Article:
The New Development Bank plans to lend as much as R8bn ($600m) more in South Africa this year in an effort to level the playing field among its five member states.
The lender, backed by Brazil, Russia, India, China and South Africa, started operations in 2015 to support infrastructure projects and sustainable development initiatives in emerging economies. Leaders of the informal Brics club of nations will be gathering in Johannesburg next week for its 10th summit.
"Our aim is to be equitable among our five members,” NDB President KV Kamath said in an interview. “If you look at the $4bn we will be doing this year, we should be lending around $800m" in each nation, he said. "I hope this year, we will hit that number."
The NDB in May announced a $200m loan to Transnet, the state-owned ports and freight operator, to rehabilitate container terminals in Durban on the country’s east coast.
It will ramp up efforts to grow sustainable infrastructure in the continent’s most industrialized economy with two further loans, Kamath said. One of these will go to a bank, which will then in turn lend these funds for use in renewable energy developments, he said, declining to name the institution. The second will be made available to critical infrastructure, Kamath said in the interview on Wednesday, without giving more details.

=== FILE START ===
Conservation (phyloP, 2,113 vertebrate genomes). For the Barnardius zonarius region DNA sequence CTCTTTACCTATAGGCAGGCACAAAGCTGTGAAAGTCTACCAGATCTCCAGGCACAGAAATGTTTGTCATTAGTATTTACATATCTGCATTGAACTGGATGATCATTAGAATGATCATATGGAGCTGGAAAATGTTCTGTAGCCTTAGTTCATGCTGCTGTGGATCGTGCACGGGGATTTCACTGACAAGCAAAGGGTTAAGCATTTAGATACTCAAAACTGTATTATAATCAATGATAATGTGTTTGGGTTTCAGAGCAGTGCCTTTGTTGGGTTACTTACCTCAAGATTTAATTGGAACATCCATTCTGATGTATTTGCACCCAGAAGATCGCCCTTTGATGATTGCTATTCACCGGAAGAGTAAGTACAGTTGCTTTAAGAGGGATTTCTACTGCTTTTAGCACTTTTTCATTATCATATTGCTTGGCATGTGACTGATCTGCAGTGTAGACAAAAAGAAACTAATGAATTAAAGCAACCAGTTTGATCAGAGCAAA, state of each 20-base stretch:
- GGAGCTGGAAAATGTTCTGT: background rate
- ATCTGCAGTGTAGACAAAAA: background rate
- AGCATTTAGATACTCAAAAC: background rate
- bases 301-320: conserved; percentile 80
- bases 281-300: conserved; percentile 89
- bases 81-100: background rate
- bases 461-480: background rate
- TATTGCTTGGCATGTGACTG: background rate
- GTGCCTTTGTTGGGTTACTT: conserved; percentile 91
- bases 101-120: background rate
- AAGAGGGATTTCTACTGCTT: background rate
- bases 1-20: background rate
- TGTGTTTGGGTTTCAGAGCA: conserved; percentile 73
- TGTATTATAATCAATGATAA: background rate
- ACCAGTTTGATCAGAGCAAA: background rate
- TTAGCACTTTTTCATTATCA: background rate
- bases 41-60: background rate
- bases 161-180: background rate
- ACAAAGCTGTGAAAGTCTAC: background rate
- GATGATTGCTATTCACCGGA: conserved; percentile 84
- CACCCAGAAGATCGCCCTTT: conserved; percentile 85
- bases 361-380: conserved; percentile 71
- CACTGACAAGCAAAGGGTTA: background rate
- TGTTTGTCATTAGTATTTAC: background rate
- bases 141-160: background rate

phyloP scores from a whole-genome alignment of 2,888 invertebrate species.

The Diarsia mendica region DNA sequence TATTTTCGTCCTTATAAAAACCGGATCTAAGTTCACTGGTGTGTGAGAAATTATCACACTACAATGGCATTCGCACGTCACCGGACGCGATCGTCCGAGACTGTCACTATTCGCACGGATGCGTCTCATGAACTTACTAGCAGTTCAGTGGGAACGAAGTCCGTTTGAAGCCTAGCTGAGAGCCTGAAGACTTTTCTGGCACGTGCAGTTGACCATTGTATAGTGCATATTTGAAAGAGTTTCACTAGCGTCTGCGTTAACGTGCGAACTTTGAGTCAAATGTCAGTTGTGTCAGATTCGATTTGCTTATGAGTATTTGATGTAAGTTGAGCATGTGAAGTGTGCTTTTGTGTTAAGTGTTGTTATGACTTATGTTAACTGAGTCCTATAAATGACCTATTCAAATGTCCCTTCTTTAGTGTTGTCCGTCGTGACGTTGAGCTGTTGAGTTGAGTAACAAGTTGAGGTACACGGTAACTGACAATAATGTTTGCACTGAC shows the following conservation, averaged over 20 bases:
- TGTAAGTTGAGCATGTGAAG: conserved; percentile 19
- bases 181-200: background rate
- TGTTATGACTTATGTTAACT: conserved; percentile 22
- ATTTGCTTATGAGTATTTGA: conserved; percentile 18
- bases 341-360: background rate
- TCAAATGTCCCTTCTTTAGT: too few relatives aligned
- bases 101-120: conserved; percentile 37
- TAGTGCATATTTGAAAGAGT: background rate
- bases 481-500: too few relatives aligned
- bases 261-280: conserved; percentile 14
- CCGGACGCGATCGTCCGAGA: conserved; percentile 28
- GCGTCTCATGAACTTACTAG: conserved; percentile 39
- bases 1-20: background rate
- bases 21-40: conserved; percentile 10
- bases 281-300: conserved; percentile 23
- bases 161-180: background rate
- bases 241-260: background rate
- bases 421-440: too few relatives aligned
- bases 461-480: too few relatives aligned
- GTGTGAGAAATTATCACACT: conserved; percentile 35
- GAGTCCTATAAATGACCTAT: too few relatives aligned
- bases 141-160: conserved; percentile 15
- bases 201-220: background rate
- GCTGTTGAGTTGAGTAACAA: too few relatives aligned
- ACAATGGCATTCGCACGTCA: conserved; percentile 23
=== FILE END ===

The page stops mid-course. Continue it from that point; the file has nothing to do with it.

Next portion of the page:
Separately, the NDB on Thursday activated a $180m loan to Eskom that had been dormant since 2016 and which will be used to build transmission lines and a substation for the Soweto area to integrate renewable-energy projects from independent power producers, Anil Sooklal, South Africa’s Brics ambassador, told reporters in Johannesburg.
The Shanghai-based bank will also begin raising money and lending in South African rand to help insulate its clients from currency risk, Kamath said. It already does this in China.
"It took us a little time to understand how to go about getting projects in South Africa, but I think we are slowly going up that learning curve," he said. The lender last year opened the African Regional Centre to assist in identifying projects in the country it can support.
The ascent of Cyril Ramaphosa to the South African presidency in February, which was followed by sweeping changes to the management at some state-owned enterprises, has improved confidence, Kamath said.
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